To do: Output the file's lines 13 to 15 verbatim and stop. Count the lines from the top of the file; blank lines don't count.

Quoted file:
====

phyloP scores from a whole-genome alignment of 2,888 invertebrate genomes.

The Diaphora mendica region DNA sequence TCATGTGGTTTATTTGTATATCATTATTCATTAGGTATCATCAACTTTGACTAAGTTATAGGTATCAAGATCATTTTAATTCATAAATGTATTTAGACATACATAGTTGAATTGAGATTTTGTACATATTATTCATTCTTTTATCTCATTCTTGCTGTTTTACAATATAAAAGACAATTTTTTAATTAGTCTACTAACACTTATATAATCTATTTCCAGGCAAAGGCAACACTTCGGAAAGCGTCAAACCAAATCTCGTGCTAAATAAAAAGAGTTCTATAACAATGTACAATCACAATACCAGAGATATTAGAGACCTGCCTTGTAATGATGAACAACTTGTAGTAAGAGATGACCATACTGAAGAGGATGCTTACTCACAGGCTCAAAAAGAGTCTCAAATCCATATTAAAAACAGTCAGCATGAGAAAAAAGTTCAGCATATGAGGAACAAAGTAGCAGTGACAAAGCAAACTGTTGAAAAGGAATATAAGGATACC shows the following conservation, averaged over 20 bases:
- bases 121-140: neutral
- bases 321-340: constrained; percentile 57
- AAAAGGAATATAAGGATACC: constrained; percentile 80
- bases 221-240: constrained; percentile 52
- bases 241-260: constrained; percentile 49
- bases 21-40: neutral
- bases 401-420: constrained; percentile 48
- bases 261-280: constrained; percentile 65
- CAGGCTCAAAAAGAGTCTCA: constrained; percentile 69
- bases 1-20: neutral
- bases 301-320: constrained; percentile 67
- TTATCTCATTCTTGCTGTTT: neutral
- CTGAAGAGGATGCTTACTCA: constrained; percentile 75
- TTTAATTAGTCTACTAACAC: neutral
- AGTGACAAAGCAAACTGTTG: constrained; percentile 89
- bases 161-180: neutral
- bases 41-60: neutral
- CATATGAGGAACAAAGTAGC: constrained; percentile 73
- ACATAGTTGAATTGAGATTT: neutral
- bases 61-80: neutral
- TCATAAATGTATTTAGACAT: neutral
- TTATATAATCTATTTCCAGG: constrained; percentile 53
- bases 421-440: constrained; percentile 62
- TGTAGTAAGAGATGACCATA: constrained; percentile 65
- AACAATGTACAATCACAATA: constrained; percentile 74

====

- bases 301-320: constrained; percentile 67
- TTATCTCATTCTTGCTGTTT: neutral
- CTGAAGAGGATGCTTACTCA: constrained; percentile 75